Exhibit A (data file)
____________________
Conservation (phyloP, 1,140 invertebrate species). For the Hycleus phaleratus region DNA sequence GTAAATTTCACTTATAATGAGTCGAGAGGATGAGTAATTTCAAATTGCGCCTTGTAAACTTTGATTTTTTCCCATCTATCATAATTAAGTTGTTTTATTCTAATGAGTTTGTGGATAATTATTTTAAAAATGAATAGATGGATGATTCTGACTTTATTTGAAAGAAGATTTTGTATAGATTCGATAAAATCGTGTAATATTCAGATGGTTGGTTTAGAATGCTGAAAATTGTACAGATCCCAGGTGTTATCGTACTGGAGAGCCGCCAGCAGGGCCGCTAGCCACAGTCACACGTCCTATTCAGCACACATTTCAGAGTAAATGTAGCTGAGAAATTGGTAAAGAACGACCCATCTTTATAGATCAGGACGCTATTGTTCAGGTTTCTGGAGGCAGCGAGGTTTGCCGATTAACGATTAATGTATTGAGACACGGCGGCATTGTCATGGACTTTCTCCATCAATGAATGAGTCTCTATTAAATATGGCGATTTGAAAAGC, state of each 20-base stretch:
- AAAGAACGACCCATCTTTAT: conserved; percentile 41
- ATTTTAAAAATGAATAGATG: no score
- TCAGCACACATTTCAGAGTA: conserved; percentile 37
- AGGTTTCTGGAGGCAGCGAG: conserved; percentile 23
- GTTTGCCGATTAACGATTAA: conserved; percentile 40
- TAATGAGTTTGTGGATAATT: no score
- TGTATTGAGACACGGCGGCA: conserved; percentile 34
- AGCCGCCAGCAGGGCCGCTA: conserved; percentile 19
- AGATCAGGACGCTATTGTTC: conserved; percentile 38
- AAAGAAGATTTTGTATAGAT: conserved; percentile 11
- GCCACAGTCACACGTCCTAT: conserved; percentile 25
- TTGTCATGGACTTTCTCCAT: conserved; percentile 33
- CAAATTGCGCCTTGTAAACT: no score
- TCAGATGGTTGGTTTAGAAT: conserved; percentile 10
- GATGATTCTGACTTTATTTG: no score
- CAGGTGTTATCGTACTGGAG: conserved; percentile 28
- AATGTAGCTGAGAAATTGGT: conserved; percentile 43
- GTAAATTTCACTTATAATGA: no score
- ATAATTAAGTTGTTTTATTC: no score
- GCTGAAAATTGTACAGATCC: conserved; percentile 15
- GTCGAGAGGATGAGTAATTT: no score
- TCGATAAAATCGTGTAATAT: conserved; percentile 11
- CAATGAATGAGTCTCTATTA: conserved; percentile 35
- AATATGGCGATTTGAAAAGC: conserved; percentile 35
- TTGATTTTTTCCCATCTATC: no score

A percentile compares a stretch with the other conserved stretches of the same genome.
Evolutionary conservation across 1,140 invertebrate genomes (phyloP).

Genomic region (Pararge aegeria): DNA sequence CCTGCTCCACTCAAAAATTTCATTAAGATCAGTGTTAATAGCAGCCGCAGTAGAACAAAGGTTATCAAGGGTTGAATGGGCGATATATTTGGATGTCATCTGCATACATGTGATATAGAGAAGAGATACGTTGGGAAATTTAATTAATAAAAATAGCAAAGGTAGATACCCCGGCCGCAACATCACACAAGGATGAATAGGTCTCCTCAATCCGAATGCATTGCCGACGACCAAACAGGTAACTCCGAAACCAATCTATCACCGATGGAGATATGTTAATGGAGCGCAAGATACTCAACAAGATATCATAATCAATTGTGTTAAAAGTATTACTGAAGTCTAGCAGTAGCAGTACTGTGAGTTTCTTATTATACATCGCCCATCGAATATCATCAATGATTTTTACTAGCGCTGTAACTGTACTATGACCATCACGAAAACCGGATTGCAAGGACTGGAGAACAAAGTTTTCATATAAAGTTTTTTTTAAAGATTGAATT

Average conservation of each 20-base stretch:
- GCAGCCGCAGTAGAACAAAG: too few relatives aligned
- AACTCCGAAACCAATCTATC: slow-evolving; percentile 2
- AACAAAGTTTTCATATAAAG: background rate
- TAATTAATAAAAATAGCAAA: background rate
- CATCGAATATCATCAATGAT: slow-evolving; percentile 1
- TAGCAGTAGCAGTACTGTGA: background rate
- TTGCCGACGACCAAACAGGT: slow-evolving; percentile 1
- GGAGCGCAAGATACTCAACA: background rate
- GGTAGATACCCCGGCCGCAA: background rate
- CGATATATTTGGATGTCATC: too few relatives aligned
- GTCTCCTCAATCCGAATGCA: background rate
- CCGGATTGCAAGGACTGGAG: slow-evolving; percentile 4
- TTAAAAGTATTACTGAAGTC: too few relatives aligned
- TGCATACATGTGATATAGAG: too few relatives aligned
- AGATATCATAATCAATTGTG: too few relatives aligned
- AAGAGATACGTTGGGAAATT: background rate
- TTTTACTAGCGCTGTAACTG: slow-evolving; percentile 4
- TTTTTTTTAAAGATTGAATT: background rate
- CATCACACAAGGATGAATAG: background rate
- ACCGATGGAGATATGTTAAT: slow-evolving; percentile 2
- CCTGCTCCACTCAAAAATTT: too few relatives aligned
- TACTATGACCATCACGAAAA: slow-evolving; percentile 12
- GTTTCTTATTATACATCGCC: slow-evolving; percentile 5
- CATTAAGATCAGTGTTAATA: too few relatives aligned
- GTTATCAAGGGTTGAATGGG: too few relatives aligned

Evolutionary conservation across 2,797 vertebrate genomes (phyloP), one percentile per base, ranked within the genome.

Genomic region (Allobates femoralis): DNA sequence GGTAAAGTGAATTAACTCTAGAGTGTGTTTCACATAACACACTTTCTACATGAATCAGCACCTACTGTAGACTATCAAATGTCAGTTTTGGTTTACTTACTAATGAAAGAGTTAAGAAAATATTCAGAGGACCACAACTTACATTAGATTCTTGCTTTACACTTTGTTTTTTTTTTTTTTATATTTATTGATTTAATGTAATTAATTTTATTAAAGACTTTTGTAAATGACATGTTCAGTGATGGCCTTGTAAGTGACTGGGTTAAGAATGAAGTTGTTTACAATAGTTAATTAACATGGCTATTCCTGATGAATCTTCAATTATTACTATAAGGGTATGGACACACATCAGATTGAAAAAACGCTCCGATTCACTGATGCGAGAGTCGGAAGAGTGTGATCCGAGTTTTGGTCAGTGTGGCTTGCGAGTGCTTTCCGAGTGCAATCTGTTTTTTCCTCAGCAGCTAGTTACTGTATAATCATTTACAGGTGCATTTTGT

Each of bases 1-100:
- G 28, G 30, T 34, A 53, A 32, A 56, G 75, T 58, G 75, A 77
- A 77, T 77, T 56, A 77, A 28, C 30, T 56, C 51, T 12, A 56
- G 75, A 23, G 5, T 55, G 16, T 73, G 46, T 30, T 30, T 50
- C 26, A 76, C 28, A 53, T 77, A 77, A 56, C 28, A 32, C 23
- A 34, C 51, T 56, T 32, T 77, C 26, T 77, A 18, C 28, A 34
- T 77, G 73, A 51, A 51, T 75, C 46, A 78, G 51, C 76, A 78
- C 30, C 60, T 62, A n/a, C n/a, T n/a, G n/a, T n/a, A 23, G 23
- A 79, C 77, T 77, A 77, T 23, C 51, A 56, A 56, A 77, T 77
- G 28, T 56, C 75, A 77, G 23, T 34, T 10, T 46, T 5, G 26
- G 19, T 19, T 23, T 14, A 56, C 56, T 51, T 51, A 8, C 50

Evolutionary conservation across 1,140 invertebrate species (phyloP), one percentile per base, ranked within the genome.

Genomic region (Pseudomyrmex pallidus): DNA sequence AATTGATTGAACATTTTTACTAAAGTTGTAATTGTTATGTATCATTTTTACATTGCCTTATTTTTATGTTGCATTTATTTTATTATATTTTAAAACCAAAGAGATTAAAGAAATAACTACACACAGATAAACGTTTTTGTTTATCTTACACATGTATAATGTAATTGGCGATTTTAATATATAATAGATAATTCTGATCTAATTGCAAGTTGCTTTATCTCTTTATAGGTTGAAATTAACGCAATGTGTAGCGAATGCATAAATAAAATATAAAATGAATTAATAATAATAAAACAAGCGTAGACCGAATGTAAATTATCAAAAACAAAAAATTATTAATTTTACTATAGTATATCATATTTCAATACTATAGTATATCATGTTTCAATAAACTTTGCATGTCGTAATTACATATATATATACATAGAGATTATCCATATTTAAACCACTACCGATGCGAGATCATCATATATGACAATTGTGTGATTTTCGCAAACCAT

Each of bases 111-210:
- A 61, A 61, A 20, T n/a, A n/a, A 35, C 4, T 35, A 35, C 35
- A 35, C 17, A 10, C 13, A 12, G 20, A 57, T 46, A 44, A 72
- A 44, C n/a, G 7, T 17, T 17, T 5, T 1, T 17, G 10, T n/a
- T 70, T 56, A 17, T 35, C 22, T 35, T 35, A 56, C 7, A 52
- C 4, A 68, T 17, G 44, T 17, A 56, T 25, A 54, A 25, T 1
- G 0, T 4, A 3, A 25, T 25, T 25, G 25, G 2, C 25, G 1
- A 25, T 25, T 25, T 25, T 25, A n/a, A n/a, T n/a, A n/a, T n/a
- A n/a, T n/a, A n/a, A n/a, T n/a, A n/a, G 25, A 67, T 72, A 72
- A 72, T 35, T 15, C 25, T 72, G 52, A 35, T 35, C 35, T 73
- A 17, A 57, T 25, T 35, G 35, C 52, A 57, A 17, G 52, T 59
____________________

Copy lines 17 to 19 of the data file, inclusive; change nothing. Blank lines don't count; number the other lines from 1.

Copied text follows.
- CAGGTGTTATCGTACTGGAG: conserved; percentile 28
- AATGTAGCTGAGAAATTGGT: conserved; percentile 43
- GTAAATTTCACTTATAATGA: no score